Check out the thrilling conclusion here. See you there!
There are a few times that I read a column or blog post and it makes me stop. I stop because I’m confronted and the piece calls me to a new window of understanding. Such an article by New York Times columnist David Brooks was forwarded my way by a colleague and it shaped the thought process of my day.
I began reading through The Art of Presence and had to stop on my way through (If you haven’t read it yet, please go and do it now). The words of wisdom washed over me because I saw myself in it. I saw how I often used well intentioned yet idiotic phrases to “comfort” others. I saw myself in it because I have been on the receiving end of painful good intentioned phrases. Being told “God’s will” in a text message from a friend while your grandfather is dying in front of you is not helpful.
Don’t get me wrong, sound theology is helpful in a lifetime friendship. I’ve found that reading aloud the Psalms at the bedside of my dying grandparents comforted me more than a profound passage from the best theologians. Calvin, Wright, and Luther root me in the faith, but in times of darkness simply hearing the laments and hope amid despair found in the Psalter were enough.
Here’s what needs to happen amid tragedies: show up when someone is in pain.
Bring them a favorite drink or a comforting candy bar. Show up and cry with them, you don’t have to share anything profound. Weep with those who weep, and mourn with those who mourn. Even for those who have a deep and abiding relationship with Christ we still need to have the space to mourn significant life events.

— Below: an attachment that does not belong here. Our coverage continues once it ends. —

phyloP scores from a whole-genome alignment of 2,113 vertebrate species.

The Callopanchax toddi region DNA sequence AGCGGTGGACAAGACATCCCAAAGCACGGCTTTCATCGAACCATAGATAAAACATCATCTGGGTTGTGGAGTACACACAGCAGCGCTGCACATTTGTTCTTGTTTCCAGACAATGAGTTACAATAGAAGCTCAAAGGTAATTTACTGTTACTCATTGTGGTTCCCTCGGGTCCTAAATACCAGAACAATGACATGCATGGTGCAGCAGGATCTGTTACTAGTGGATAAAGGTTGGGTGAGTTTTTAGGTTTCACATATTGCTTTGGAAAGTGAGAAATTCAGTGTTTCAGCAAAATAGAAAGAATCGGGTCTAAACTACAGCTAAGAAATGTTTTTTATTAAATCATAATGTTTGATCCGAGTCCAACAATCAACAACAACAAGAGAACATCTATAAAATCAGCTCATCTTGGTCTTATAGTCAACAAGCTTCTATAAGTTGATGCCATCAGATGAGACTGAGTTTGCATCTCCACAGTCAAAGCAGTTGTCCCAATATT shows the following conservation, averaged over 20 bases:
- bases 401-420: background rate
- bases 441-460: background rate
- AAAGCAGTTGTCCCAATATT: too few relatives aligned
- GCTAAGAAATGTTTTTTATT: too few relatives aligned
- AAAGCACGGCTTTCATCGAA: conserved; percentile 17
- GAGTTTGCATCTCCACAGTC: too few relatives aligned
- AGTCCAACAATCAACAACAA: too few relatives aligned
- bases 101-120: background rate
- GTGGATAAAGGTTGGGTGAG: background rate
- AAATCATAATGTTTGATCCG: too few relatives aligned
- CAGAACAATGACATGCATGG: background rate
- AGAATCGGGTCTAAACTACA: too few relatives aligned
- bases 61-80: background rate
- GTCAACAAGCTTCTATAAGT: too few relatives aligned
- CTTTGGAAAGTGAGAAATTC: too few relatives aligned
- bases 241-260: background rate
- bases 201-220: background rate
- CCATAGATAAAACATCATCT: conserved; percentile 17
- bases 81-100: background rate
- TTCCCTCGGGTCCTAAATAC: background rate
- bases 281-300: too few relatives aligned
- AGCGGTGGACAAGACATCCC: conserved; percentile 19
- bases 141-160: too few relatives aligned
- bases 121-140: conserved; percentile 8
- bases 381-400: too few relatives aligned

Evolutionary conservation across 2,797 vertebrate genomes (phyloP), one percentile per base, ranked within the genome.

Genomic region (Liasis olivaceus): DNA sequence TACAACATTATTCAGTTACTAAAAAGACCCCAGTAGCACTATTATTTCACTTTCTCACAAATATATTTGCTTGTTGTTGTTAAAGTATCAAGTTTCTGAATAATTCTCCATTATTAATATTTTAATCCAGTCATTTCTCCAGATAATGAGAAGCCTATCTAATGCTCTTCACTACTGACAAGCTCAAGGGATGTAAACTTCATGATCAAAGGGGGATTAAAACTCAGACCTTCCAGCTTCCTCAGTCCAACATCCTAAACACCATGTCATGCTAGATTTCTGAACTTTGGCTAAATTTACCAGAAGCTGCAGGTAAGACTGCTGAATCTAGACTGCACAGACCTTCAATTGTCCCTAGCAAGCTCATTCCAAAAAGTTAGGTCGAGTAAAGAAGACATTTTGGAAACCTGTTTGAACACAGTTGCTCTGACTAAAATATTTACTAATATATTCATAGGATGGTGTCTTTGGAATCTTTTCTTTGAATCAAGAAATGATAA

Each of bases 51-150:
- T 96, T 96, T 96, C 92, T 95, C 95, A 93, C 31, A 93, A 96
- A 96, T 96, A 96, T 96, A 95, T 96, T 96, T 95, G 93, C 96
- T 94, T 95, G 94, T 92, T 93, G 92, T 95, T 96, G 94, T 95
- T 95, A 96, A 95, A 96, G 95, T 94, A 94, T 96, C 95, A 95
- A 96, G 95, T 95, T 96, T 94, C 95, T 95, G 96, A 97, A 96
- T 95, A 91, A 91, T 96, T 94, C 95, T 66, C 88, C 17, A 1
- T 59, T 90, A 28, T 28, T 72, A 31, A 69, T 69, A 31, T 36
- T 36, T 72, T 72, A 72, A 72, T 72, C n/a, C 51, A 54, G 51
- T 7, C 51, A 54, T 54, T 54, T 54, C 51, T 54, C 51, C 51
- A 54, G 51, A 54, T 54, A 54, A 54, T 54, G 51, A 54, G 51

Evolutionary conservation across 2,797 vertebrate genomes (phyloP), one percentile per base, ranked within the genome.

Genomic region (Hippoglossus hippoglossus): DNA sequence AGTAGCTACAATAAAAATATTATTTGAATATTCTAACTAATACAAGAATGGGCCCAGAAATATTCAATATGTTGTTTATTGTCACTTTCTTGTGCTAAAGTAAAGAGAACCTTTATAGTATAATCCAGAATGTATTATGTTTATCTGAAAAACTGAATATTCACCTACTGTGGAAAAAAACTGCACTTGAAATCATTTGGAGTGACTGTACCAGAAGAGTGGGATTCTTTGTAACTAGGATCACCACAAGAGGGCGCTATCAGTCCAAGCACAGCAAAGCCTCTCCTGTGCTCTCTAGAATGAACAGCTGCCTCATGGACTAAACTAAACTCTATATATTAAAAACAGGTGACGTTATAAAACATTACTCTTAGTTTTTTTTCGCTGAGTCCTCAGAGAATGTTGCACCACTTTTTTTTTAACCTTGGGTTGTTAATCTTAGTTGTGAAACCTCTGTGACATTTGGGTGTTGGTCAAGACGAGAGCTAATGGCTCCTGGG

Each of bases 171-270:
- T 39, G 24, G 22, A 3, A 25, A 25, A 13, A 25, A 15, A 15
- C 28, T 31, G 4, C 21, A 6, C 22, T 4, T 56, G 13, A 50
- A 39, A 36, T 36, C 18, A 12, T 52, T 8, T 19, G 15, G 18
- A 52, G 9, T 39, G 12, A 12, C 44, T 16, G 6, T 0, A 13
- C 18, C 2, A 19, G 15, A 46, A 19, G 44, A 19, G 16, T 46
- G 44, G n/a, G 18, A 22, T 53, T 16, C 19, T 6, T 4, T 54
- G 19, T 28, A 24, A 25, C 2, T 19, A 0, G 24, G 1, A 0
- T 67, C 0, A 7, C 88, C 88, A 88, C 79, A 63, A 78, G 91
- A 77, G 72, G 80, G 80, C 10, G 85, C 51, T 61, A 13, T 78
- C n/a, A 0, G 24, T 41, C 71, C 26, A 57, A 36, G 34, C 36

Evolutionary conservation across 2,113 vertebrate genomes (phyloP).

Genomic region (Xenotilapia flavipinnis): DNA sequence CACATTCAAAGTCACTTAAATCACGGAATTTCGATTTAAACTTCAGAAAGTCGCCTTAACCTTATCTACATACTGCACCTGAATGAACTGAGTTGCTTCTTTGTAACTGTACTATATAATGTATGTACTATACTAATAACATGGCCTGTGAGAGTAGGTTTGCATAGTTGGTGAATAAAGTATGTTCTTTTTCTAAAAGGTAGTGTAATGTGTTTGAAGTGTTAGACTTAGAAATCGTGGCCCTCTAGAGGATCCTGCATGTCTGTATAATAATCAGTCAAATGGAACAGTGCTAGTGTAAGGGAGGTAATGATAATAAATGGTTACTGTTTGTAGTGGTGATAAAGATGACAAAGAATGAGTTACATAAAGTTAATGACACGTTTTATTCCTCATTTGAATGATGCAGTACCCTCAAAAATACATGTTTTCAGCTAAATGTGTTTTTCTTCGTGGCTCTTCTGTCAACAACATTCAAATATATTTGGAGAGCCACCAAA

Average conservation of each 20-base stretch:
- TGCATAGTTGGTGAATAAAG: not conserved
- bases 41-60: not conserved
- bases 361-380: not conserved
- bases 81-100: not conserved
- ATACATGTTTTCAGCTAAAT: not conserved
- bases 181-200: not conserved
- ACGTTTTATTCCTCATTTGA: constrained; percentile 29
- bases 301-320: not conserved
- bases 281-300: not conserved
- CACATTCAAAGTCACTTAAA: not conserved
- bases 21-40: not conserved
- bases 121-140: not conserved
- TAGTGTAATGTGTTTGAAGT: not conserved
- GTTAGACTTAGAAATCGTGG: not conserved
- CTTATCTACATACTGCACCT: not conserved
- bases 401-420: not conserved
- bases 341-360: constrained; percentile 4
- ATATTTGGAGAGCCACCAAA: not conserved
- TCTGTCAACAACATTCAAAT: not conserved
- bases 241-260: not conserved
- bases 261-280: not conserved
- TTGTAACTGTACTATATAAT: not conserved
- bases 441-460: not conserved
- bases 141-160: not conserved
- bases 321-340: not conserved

I have no idea what it is like to lose a child, and I hope I never have to bury Lucy in a grave. Thus I cannot say “I know what you’re going through” with someone who lost a child. That’s why the art of presence is about being there and not comparing or trying to make sense of tragedy is not helpful. Instead, show up.
I hope you and I take heart with Paul as we aim to “rejoice with those who rejoice, [and] weep with those who weep.”
How do you walk with others in times of despair?
If I can be candid with you, this year has been quite surprising and even tumultuous. I have found that in times of turmoil I would pray that God would provide and save me from my troubles, that he would lift me up out of the pit. I prayed that he would come and rescue me and provide peace once more. The funny thing is that he does provide, but he often does it through ways we do not expect.
In the time of King Ahaz, the ancient Kingdom of Judah was under threat. The armies of Assyria came up against it and the defense of the kingdom looked futile. Everything that once separated the Kingdom of Judah from the surrounding nations was eliminated, as idol worship of the worst kind was set up in the land. We are told that King Ahaz even offered his son as a burnt sacrifice!
While he messed up royally, and lead his people astray, God still spoke. God still defended his people.